Back to the Future 1: Electronic Marking of Objective Structured Clinical Examinations and Admission Interviews Using an Online Management Information System in Schools of Health Sciences

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A few words on this paper…

‘Back to the Future’ refers to the 1985 American science fiction film directed by Robert Zemeckis, featuring Micheal J. Fox as teenager Marty McFly. Marty, a 17-year-old high school student, is accidentally sent thirty years into the past in a time-traveling DeLorean invented by his close friend, the maverick scientist, Doc Brown.

We looked back 44 years, to when Professor R.M. Harden invented the paper-based OSCE in 1974. The future would have to be about the actual results. Facing 30% errors in our paper assessment results, we had a problem to solve. With incomplete forms and failures in adding up the results, we decided to automate the OSCE procedure. Planning, form submission and data analysis is all done electronically and this paper provides insights in the automated features.

Automation allowed us to instantly look into the quality assurance of our assessments. Apart from a few descriptive statistics, the internal inconsistency of assessment forms is analysed using Cronbach’s Alpha. Difficulty of stations is incorporated thanks to the integrated and exportable Borderline Regression Analysis (BRA). Student’s raw scores, their adjusted scores (using fully fledged BRA) and the amount of stations that were failed are instantly available. The quality assurance of last years OSCE can easily be compared with the data of this year or next years OSCE. Marty McFly (reborn as a medical student) and most certainly his assessors, can now easily surf through their electronic data on a virtual skateboard.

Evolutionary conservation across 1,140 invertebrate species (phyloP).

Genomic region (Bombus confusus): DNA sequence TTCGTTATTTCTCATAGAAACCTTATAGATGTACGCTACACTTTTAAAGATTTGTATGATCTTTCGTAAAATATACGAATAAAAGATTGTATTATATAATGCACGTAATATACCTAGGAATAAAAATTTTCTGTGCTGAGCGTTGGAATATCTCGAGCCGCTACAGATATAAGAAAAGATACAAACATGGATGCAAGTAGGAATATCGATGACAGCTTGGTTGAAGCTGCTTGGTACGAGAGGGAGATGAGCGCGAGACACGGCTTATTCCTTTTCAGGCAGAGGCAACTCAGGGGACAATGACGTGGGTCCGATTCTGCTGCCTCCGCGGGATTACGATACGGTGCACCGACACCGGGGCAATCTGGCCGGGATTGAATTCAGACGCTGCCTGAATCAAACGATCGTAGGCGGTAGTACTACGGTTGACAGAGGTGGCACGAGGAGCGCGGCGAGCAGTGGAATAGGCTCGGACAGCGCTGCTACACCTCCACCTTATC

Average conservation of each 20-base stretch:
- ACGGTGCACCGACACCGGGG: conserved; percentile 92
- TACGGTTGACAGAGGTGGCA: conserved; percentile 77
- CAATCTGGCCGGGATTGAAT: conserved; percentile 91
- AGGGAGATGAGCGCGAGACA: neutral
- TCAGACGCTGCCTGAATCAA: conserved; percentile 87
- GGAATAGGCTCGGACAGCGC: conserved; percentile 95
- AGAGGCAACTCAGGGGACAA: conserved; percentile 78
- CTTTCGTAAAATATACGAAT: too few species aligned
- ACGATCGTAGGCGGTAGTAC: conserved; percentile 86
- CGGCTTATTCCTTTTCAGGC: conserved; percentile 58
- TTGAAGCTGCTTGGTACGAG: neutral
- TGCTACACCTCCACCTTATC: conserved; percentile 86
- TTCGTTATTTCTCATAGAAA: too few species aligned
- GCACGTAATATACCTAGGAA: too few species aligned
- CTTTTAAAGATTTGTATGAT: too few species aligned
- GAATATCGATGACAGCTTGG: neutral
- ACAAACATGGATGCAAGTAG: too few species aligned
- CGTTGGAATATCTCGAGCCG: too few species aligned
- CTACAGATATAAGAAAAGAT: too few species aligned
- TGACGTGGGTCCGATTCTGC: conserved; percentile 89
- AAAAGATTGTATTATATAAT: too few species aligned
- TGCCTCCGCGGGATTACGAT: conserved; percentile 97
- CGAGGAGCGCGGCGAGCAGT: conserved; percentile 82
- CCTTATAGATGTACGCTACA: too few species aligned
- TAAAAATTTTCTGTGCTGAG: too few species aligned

Authors

Thomas JB Kropmans, Liam Griffin, David Cunningham, Domhnall Walsh, Winny Setyonugroho, Catherine Anne Field, Eva Flynn and Kieran M Kennedy. 

Abstract

The Objective Structured Clinical Examination (OSCE) and Multi Mini Interviews (MMI) are established tools in the repertoire of clinical assessment methods in Schools of Medicine and Health Sciences worldwide. The use of OSCEs facilitates the assessment of psychomotor skills as well as knowledge and attitudes. Identified benefits of OSCE assessment include development of students’ confidence in their clinical skills and preparation for clinical practice. However, a number of challenges exist with the traditional paper methodology, including documentation errors and inadequate student feedback, electronic assessment is therefore new future. Objectives: To explore electronic OSCE delivery and evaluate the benefits of using an electronic OSCE management system. Design: A pilot study was conducted using electronic software in the management of a five station OSCE assessment with a cohort of first year undergraduate medical students delivered over two consecutive years (n=383) in one higher education institution in Ireland.

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